Everybody loves "Sideways": patterns of consensus (and lack thereof) among movie critics in 2004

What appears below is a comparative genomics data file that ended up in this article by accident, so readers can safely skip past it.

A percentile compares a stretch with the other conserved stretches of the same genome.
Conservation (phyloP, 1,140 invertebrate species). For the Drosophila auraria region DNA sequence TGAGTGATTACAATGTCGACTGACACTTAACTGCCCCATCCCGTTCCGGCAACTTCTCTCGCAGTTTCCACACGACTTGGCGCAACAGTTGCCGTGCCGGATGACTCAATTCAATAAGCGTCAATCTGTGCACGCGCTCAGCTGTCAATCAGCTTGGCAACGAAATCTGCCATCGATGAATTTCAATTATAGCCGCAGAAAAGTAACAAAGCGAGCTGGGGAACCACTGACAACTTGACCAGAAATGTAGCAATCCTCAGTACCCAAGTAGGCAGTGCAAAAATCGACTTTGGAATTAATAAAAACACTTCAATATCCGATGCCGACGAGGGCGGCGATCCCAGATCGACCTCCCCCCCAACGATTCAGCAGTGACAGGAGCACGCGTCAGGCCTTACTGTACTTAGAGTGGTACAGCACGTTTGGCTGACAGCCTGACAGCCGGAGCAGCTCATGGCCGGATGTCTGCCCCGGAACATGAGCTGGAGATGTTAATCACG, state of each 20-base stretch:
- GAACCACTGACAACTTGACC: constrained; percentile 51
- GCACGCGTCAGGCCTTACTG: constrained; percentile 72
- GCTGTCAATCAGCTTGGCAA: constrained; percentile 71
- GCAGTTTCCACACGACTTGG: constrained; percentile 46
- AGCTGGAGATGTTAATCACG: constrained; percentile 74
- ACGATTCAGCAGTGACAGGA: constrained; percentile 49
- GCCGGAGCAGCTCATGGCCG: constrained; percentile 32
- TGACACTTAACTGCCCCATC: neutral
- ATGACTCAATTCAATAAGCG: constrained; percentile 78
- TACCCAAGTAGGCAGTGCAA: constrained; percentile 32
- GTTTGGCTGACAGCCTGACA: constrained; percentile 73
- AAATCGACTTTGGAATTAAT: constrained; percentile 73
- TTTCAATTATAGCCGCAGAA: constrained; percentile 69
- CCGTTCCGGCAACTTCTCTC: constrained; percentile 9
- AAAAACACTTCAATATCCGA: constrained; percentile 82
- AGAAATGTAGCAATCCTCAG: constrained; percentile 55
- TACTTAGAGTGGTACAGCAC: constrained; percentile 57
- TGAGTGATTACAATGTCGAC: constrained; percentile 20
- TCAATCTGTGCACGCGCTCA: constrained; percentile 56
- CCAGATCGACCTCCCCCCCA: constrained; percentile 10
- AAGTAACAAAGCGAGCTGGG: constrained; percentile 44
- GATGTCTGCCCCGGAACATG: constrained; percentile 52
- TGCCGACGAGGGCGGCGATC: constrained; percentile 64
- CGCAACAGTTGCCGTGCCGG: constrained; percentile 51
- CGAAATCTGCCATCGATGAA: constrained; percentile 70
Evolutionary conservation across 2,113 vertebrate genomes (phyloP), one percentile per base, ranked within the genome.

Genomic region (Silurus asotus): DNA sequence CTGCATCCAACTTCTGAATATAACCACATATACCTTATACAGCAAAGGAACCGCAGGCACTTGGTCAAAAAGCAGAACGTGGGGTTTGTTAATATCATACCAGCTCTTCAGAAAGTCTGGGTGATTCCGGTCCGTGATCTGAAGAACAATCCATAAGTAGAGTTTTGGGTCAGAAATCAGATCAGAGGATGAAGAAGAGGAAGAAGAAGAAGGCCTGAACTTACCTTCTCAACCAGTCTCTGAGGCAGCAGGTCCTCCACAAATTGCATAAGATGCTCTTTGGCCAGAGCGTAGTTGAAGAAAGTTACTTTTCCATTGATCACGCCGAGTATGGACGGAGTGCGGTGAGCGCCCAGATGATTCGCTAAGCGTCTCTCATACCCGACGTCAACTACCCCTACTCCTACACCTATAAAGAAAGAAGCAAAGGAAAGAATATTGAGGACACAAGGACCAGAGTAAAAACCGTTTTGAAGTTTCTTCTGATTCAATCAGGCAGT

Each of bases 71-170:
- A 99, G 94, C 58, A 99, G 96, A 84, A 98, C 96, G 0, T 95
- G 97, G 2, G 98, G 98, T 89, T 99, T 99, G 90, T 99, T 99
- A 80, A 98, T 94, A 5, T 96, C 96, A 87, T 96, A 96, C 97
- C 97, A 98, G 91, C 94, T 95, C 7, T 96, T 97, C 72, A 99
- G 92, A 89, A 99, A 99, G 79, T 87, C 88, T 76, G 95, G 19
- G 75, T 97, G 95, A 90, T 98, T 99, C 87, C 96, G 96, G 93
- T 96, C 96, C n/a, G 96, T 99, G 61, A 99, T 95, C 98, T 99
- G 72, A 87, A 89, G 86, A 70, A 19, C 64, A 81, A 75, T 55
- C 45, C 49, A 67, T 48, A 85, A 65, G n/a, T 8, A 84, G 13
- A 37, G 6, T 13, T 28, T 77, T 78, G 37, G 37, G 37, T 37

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[ACCESS RESTRICTED TO THE UNIVERSITY OF MISSOURI AT AUTHOR'S REQUEST.] Research on pack journalism tends to focus on the seeming homogeneity in much reporting of hard news. This study examines similar tendencies among film critics, who often seem to achieve a high degree of consensus in a short period of time. Qualitative textual analyses of ten critics' reviews of multiple films suggest that those endorsing a much-praised film feel comfortable diverging from commonly held assessments of some aspects of that movie; some diversity of opinion exists within consensus. However, those critics who are lauding a work dismissed by their peers often temper their initial, contrary opinions in later articles to better fit within the mainstream. This indicates that critics in the minority often allow those in the majority to set the parameters by which a film is judged. These findings have implications for the study of how a "master narrative" may be created and defined in opinion writing as well as more traditional journalism.
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